Winter is known as the time for storytelling and one Dakota family is sharing their stories in a new book. Emma Needham speaks with one of the authors about the publication and a virtual event to celebrate its launch.
Twenty years ago, a book idea began from a conversation between author Teresa Peterson and her great Aunt. Teresa Peterson is a member of the Lower Sioux Community in Southwestern Minnesota. This place is known to Dakota People as the place where they dig the yellow medicine or Pejuhutazizi. Now, the book, “Voices from Pejuhutazizi: Dakota Stories and Storytellers”, celebrates its long-awaited virtual launch on February 5th. with the Minnesota Historical Society.
“My mom, when I went off to college, shared a book that she had typed up the letter, My great-grandpa, Waŋbdiṡka Fred Pearsall, had written to his five-daughters, before he passed away, that shared stories he had heard among Dakota people, and also told the story of their family, of our family, their mother and their grandmother,” said Peterson.
In time, Teresa asked her mother’s youngest brother, Walter “Super” LaBatte Jr. to share his gift for storytelling. Walter (Super) LaBatte Jr.is a well-known storyteller and history keeper in their community and throughout Mni Sota Makoce. He agreed to co-author and add his stories to the collection. Then came the process of organizing it.
“It took some time to figure out how to, how to organize the stories. And especially because there’s multiple voices, and how to make sense of that over multiple generations. And eventually, you know, as you see in the book, there are themes of stories, stories of land and stories, entertainment stories, stories about values, and traditions and stories (of) reconcile, stories (that) provide belonging.” said Peterson.
These stories are important to Teresa and her family, but they are also important to readers for the same reasons- they tell us about the resiliency and courage of native people.
“I just think about the things that they went through, like my grandma’s boarding school, my mom’s relocation, just all the things that they went through. And it just spoke to me that I was meant to be here. And they went through a lot for me to be here. And I think about the courage and strength that they had, and made me kind of think maybe a little bit of that strength or courage somehow runs through my veins,” said Peterson.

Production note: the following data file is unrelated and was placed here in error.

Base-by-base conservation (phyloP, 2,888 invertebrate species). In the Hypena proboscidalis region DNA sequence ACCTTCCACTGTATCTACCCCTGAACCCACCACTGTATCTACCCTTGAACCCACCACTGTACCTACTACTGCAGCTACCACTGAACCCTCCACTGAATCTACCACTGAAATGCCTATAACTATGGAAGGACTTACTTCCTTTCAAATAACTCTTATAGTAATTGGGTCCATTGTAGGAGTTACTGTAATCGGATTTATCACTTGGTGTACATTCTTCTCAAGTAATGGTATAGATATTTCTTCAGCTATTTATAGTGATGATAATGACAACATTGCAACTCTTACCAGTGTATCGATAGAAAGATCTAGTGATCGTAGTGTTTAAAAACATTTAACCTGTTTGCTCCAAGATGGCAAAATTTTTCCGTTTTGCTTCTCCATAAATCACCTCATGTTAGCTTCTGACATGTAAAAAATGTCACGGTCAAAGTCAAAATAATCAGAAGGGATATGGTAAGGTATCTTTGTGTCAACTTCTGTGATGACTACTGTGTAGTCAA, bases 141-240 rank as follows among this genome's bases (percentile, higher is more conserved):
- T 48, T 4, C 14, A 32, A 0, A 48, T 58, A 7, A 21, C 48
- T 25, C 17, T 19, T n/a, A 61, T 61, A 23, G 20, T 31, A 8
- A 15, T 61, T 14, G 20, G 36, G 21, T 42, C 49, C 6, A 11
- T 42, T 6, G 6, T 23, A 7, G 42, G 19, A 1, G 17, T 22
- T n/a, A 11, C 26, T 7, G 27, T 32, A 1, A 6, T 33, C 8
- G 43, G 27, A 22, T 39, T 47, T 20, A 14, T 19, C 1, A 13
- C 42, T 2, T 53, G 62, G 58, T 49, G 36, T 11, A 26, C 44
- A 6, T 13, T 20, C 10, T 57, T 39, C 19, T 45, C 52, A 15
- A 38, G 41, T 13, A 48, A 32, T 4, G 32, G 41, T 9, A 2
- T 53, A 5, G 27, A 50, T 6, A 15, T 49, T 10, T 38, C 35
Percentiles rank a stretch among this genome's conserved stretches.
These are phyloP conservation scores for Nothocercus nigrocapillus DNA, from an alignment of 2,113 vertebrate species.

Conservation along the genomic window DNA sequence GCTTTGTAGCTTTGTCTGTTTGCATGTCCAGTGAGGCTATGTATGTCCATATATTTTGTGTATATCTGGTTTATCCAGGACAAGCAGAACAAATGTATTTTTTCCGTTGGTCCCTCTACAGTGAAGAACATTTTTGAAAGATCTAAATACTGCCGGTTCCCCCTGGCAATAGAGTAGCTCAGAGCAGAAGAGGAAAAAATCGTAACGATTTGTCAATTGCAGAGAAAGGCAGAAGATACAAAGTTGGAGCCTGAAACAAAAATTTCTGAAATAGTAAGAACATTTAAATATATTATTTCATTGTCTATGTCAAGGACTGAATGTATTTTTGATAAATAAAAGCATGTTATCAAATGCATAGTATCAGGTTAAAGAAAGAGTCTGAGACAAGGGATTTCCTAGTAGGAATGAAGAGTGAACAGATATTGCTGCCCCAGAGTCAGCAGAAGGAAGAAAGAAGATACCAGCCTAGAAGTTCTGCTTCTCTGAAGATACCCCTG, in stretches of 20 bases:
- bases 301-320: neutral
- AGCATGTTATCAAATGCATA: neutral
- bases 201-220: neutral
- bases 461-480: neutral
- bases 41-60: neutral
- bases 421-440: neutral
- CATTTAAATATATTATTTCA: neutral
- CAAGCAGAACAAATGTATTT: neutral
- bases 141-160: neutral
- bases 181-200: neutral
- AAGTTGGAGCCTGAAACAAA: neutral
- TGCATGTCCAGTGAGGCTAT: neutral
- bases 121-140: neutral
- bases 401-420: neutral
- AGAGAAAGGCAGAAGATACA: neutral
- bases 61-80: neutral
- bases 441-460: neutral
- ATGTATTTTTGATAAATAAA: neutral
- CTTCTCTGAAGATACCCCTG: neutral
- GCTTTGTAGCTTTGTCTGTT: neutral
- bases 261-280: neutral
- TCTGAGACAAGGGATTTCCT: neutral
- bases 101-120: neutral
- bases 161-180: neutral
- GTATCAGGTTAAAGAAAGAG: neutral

Interested readers can attend a free, Live streamed Virtual Book Launch this Saturday, January 5th, online at the Minnesota Historical Society’s website and also available as a recording on Facebook and YouTube. Stories of Pewjahtizizi can be purchased through the Minnesota Historical Society press, by visiting the authors’ websites, or at major booksellers.
The Minnesota Historical Society is hosting a free, Live streamed Virtual Book Launch on Saturday, February 5th, online at their website… MNHS.ORG Recordings will also be available on Facebook and YouTube.
Stories of Pewjahtizizi can be purchased through the Minnesota Historical Society press, or by visiting the authors’ websites, and at major booksellers.
As for the future, Teresa wants to leave listeners with a call to action about their own stories.
“So this book has taken me close to 20 years to complete, as I have been on a healing journey. I hope that you as a reader, reclaim your stories of values and traditions, stories of place, stories that entertain and those that reconcile and make things right….What does it say about our society when there is only one story of our collective history that is widely told, shared or printed? What if we all reclaimed our stories, took the time to share them, listen deeply to others for understanding, and shared and validated the stories in our education system. If we all reclaim our stories, we will begin to eliminate the disparaging narratives that cause invisibility, arm, and alienation. I hope that the storytellers in this lesson invokes the storyteller in you share your story.” said Peterson.
Virtual Book Launch
Saturday, February 5, 2022 at 10:00 am
Emma Needham reporting for Minnesota Native News
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